Data specific to Sedums (Edit)
Origin: Mexico
Category: Containers
Hardiness: Tender - Not Frost Tolerant
Growth Habit: Trailing
Plant uses and characteristics: Does not like wet feet
Availability: Easy to find

General Plant Information (Edit)
Plant Habit: Cactus/Succulent
Life cycle: Perennial
Sun Requirements: Partial or Dappled Shade
Water Preferences: Dry Mesic
Minimum cold hardiness: Zone 10b +1.7 °C (35 °F) to +4.4 °C (40 °F)
Leaves: Other: Grey-green, plump leaves.
Flowers: Showy
Flower Color: Pink
Other: Yellow-orange
Flower Time: Spring
Late spring or early summer
Suitable Locations: Xeriscapic
Resistances: Humidity tolerant
Drought tolerant
Propagation: Other methods: Cuttings: Stem
Cuttings: Leaf
Other: Roots easily
Containers: Suitable in 1 gallon
Suitable in 3 gallon or larger
Suitable for hanging baskets
Needs excellent drainage in pots

Common names
  • Burro's Tail
  • Donkey's Tail
  • Sedum

This plant is tagged in:
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  • Posted by jojoe (Thomson,Ga. - Zone 8a) on Jul 22, 2012 11:27 AM concerning plant:
    Purchased this plant for $1. Got it home, watered and fed it, put it in the sun slowly until it was in full sun part of the day. Now it has lots of new growth.
  • Posted by Baja_Costero (Baja California - Zone 11b) on Mar 31, 2019 8:13 PM concerning plant:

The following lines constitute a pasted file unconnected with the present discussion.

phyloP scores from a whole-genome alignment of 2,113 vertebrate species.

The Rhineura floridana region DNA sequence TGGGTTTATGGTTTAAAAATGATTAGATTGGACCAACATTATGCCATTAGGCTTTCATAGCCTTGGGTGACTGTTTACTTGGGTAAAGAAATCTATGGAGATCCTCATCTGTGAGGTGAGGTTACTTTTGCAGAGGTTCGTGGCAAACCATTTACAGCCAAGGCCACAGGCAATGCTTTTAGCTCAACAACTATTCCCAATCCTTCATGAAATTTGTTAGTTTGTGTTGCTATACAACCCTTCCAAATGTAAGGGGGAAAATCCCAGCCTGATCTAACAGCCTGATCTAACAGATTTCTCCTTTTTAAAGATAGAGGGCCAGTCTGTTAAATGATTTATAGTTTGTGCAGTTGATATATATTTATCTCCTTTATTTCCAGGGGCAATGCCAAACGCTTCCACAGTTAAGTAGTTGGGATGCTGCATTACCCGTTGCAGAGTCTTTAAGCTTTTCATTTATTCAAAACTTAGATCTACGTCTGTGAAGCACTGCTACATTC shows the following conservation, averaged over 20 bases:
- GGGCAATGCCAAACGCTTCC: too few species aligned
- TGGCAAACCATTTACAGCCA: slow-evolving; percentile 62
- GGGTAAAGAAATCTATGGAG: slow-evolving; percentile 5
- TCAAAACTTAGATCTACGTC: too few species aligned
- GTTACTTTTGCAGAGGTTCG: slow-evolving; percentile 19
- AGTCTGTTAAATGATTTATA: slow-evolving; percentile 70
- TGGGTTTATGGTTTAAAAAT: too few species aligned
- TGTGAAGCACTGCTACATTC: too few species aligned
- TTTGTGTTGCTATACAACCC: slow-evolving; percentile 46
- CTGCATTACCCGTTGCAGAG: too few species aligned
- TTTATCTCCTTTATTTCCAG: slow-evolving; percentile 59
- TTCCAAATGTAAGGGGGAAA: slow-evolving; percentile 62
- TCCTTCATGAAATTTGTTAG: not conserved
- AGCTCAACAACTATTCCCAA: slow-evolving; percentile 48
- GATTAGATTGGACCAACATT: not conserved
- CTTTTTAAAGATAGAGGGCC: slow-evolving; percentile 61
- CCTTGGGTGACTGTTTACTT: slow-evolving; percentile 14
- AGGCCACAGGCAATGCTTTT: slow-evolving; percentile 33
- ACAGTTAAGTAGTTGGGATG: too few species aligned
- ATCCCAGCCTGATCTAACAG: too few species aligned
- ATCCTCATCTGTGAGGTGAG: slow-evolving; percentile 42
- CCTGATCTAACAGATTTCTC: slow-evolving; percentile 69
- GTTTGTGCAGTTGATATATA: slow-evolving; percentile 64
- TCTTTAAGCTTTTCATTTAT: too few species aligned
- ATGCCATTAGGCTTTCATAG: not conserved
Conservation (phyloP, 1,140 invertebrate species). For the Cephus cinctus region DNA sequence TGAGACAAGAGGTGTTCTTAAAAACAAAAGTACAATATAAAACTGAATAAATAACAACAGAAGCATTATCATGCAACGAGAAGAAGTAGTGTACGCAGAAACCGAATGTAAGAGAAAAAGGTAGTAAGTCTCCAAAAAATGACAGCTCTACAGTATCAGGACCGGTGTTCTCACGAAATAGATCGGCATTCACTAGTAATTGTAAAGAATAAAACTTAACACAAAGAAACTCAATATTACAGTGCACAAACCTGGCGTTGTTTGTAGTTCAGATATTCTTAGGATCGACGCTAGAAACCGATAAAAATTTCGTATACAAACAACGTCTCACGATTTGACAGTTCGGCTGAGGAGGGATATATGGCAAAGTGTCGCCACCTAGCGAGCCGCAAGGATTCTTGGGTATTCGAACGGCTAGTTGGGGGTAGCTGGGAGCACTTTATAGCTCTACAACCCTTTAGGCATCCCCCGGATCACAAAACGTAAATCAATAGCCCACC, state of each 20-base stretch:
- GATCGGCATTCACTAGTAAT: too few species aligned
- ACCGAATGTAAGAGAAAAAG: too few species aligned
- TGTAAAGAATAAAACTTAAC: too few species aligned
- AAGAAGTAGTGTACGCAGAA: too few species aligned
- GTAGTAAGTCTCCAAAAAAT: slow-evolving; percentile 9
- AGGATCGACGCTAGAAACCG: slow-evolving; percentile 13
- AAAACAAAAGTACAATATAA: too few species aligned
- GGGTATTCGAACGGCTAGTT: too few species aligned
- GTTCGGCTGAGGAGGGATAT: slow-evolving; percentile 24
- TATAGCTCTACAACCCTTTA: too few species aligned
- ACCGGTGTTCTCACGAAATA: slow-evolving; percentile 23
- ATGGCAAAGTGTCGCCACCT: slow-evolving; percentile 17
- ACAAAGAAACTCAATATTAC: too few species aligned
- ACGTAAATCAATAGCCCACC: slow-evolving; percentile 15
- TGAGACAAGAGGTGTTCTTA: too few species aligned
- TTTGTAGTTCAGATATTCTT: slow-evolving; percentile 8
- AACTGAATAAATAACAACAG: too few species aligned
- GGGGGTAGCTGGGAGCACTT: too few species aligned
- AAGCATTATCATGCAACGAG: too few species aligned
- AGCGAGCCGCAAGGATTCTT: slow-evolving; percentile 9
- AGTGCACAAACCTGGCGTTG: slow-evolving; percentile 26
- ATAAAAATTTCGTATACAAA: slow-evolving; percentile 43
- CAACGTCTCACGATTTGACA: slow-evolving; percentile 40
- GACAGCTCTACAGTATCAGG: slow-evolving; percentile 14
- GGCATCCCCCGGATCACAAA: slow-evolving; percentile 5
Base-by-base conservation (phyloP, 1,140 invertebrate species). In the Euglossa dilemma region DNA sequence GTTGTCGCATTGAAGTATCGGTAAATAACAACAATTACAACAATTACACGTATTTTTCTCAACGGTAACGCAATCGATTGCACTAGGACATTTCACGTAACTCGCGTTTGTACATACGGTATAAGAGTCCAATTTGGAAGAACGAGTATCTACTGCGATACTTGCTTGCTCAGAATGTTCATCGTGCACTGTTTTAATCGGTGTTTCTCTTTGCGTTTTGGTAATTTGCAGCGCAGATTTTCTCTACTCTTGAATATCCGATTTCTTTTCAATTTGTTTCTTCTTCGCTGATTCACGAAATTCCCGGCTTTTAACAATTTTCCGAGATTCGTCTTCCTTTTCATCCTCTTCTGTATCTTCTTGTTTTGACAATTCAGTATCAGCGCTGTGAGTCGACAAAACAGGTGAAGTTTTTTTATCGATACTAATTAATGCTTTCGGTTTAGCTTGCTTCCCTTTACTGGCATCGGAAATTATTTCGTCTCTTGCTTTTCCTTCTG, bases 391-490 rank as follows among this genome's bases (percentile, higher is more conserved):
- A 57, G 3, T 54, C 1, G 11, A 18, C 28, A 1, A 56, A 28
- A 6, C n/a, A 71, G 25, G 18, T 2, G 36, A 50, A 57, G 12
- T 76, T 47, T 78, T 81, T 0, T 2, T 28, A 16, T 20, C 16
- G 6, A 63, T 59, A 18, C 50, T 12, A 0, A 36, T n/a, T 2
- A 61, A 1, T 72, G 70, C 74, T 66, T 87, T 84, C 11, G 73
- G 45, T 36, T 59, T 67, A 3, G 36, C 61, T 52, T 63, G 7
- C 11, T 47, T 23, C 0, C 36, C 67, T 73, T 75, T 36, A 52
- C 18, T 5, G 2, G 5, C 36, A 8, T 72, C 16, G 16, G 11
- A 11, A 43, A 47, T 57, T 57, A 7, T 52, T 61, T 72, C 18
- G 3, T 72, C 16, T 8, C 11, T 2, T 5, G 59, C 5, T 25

Trailing succulent with long stems tipped by many small glaucous green leaves, looking a bit like a burro's tail. Flowers appear at the end of the stems and are pinkish red or purple, sometimes orange-yellow, and cup-shaped. When many stems are planted in a container and allowed to grow out for several years, the effect can be spectacular as they cascade over all sides and hang down a considerable distance. Keep plants out of traffic and avoid handling them to reduce the loss of leaves from these hanging stems. Easy to propagate from cuttings (mother plants will branch at the base). Best form with strong light.

    This species was known only from cultivation (found at a nursery in Coatepec, Veracruz) until 2010, when it was rediscovered in habitat in central Veracruz. S. morganianum is closely related to S. burrito, also described from plants in cultivation, and some would say that burrito is a hybrid or form of morganianum. Its leaves are less oblong, more roughly spherical, and smaller overall. At least 2-3 of the images on this page look like Baby Burro's Tail (Sedum burrito) to me. The separation of S. burrito from S. morganianum was argued by Gideon Smith in 2019.
Plant Events from our members
theinferno On March 31, 2019 Plant emerged
First leaves show.
theinferno On March 29, 2019 Miscellaneous Event
Moved him into my office with new grow lighting.
theinferno On March 23, 2019 Potted up
3 of the 7 leaf cuttings from outside are currently rooting, and the two I plucked off the main plant seem to be doing ok too. I've put two of the leaves into a pot with a small purple heart vine cutting and they seem to be doing alright but they're not taking off like the ones from outside. I'm quite impressed with the outside ones. Thanks, Cindy-Mom!
» Post your own event for this plant

Discussion Threads about this plant
Thread Title Last Reply Replies
What a treat by valleylynn Feb 8, 2012 2:23 PM 1
Seeds capsules. by valleylynn Feb 8, 2012 9:46 PM 7
Sedum burrito 2 by sedumzz May 15, 2022 2:48 PM 1

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